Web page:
Amplitude modulation is a simple “multiplication” function, like a “tremolo” effect.
There is the “signal” that you want to modulate, and the “modulation wave”.
The “modulation wave” usually has a much lower frequency than the “signal” wave, though interesting effects can be achieved when the two frequencies are quite close together.
The “modulation wave” should normally have a range between 0 and +1 (linear), though more subtle effects can be achieved by using a smaller range below +1.
There is immediately a problem here in that Nyquist can only access one track at a time.
The simplest way to act on two mono tracks, is to manually join them into a single stereo track before you apply the Nyquist effect. See here for how to do that: http://manual.audacityteam.org/man/Splitting_and_Joining_Stereo_Tracks
Audio (mono or stereo) is passed to Nyquist in a global variable “S”. In the case of a mono track, “S” is a “sound”. In the case of a stereo track “S” is an “array” of two sounds - the left channel (upper channel in Audacity) is the first element in the array and the right channel is the second element.
Array elements are numbered starting from zero.
To access an array element we use the function AREF Appendix 3: XLISP: An Object-oriented Lisp
So to access the left channel of a selected stereo track we can use:
(aref s 0)
and for the right channel:
(aref s 1)
The amplitude of normal audio tracks usually in the range +/- 1 (the vertical track scale), but we want the “modulation wave” to be in the range 0 to +1.
We can change the range quite easily by adding 1 to each sample value, then dividing by 2 (x 0.5).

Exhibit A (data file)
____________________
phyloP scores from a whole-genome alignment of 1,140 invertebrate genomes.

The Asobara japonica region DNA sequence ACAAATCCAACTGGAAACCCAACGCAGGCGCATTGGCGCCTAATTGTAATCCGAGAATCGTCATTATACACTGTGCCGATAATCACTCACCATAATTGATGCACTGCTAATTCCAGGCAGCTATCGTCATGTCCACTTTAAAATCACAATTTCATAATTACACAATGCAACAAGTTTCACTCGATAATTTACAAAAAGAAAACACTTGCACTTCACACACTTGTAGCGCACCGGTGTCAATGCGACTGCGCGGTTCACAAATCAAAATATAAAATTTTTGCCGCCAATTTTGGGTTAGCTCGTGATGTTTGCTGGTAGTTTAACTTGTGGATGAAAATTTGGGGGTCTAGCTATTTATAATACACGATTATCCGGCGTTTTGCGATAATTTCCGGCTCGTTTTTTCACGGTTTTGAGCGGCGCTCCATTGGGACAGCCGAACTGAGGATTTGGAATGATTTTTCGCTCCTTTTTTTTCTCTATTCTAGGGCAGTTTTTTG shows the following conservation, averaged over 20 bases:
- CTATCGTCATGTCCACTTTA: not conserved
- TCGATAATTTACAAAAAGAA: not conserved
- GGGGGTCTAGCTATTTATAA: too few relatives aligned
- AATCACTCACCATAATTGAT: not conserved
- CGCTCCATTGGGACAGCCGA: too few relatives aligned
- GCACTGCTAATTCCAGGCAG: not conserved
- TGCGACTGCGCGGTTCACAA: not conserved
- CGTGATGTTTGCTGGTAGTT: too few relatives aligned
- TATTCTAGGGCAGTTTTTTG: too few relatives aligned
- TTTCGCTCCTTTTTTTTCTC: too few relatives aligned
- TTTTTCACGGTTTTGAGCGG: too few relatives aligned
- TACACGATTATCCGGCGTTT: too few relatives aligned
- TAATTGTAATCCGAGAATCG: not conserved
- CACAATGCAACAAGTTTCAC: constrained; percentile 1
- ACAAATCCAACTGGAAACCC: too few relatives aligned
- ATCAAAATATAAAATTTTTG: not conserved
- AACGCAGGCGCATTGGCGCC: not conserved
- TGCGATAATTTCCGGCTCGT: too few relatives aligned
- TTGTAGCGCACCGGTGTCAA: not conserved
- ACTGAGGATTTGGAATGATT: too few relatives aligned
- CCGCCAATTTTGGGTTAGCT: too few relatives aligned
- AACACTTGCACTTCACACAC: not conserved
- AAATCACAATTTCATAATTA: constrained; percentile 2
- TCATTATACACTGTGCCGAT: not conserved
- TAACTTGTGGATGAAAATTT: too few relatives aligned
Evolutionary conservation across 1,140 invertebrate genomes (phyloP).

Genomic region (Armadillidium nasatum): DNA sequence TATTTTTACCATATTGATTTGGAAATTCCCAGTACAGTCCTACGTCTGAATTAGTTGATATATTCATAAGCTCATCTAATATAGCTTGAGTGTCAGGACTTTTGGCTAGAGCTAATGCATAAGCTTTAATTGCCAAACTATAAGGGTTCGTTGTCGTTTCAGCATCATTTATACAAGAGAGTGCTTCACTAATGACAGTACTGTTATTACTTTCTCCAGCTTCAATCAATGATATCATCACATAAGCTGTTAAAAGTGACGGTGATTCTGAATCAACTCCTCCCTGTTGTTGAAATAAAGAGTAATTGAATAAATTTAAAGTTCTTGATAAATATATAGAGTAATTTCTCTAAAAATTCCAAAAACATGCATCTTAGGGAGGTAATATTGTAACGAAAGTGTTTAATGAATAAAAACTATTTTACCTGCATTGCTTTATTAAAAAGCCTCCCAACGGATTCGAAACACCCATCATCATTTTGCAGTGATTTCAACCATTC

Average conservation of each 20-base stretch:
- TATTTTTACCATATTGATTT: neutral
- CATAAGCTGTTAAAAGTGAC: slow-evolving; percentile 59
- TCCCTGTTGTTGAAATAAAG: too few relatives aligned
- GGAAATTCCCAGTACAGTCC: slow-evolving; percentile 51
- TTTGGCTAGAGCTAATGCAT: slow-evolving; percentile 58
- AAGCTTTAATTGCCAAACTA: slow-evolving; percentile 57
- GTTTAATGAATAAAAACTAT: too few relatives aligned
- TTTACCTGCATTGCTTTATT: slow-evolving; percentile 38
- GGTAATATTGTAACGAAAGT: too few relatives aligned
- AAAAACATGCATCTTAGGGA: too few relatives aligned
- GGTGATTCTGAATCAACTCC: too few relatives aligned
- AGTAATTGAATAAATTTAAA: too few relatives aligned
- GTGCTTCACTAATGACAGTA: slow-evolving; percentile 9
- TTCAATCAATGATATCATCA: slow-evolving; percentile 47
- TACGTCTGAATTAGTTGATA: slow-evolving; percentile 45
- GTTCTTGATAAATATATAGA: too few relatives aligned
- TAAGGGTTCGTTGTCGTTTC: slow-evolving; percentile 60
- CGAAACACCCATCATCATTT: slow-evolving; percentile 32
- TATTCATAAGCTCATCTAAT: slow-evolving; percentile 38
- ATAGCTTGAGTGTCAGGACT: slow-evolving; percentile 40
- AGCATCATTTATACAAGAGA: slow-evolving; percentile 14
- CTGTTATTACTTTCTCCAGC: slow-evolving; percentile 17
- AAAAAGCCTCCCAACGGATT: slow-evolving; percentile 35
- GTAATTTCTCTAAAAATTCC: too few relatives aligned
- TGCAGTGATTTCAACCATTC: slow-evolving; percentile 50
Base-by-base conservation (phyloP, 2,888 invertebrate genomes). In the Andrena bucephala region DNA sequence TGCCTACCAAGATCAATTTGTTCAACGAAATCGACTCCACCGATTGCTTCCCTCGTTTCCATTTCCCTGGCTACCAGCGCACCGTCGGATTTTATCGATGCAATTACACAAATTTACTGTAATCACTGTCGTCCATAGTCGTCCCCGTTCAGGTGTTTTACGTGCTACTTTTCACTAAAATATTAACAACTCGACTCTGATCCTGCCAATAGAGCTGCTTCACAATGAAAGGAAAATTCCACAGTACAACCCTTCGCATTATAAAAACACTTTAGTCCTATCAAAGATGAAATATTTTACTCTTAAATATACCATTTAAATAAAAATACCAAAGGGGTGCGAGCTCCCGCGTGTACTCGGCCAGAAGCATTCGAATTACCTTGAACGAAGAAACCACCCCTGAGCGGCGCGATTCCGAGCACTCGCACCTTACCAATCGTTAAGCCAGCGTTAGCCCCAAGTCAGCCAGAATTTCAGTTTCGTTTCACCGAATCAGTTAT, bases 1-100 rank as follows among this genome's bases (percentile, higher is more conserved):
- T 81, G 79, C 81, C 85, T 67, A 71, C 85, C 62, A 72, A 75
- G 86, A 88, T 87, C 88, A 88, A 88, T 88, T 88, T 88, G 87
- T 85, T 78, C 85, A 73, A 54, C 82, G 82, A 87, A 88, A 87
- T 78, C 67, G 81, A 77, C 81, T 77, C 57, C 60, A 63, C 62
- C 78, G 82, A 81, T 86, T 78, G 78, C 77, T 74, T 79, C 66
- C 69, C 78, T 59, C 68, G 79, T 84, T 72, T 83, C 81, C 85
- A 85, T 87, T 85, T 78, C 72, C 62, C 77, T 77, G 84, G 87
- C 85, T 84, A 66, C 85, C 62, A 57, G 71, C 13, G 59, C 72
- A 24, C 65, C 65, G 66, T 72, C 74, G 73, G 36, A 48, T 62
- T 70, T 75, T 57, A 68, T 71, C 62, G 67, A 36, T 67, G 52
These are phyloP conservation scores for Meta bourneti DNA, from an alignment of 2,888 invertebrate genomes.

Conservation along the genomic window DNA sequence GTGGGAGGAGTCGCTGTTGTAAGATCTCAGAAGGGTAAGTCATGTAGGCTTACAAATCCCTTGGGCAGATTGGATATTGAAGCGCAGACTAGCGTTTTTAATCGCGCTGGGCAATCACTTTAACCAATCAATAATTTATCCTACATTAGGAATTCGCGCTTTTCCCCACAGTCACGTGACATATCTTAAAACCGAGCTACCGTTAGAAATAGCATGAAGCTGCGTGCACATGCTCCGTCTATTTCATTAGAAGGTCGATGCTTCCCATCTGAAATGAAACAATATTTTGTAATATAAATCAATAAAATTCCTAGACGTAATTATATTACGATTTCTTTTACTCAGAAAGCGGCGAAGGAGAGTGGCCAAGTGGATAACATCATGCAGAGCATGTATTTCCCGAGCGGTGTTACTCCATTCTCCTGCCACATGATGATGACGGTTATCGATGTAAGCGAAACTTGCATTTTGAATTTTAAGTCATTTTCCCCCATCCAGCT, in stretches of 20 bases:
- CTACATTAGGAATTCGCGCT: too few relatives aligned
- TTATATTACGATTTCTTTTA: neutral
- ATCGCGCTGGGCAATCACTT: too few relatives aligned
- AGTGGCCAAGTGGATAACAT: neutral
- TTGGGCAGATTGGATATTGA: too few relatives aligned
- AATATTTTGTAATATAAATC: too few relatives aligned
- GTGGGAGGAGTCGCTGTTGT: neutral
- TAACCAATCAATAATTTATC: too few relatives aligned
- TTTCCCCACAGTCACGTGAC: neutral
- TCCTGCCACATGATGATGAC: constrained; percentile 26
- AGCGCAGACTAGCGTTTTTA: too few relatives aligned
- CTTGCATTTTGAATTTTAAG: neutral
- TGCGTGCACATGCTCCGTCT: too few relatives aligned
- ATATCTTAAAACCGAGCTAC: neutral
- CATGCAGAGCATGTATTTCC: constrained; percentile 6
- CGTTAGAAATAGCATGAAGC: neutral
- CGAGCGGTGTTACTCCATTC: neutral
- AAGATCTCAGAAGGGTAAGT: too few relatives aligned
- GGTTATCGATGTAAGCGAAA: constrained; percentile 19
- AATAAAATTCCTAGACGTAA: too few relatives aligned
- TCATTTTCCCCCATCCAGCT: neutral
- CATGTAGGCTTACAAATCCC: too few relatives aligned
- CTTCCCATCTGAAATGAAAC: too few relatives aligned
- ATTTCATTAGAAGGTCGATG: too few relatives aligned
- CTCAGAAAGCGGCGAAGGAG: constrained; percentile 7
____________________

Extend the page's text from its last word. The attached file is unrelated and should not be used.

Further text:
To do this to the right channel of a stereo track:
(mult 0.5 (sum 1 (aref s 1)))
We then want to modulate the “signal wave” (the left channel) by this modified right channel. As said at the top, amplitude modulation is simply multiplication, so we can write:
(mult (aref s 0)
(mult 0.5 (sum 1 (aref s 1))))
or more simply:
(mult (aref s 0) 0.5 (sum 1 (aref s 1)))
How did I do? Could you follow that?
Note that if you only want to modulate simple tones, then rather than messing around with combining tracks into stereo, you can simply generate the tone. For example, to modulate any Audacity track with a 10 Hz sine wave:
(mult s 0.5 (sum 1 (hzosc 10)))
Do you see how this works?
Note that the MULT (multiply) function can be used on mono or stereo sounds as well as with numbers.
Frequency modulation is rather more tricky when using recorded and there are different ways to accomplish the task depending on how long the duration of the sound is. It is much more simple with generated sounds because we can simply use the function FMOSC Nyquist Functions
(fmosc pitch modulation [table phase]) > [LISP]
Returns a sound which is table oscillated at pitch plus modulation for the duration of the sound modulation. osc-table defaults to table, and phase is the starting phase (default 0.0 degrees) within osc-table. The modulation is expressed in hz, e.g. a sinusoid modulation signal with an amplitude of 1.0 (2.0 peak to peak), will cause a +/- 1.0 hz frequency deviation in sound. Negative frequencies are correctly handled. The sample rate is sound-srate.
The definition in the manual is probably quite hard to follow, so here is an example:
Frequency to modulate = 440 Hz
Mudulated at a rate of 5.5 Hz
With a deviation of 12 Hz (+/- 6)
(fmosc (hz-to-step 440)(mult 12 (hzosc 5.5)))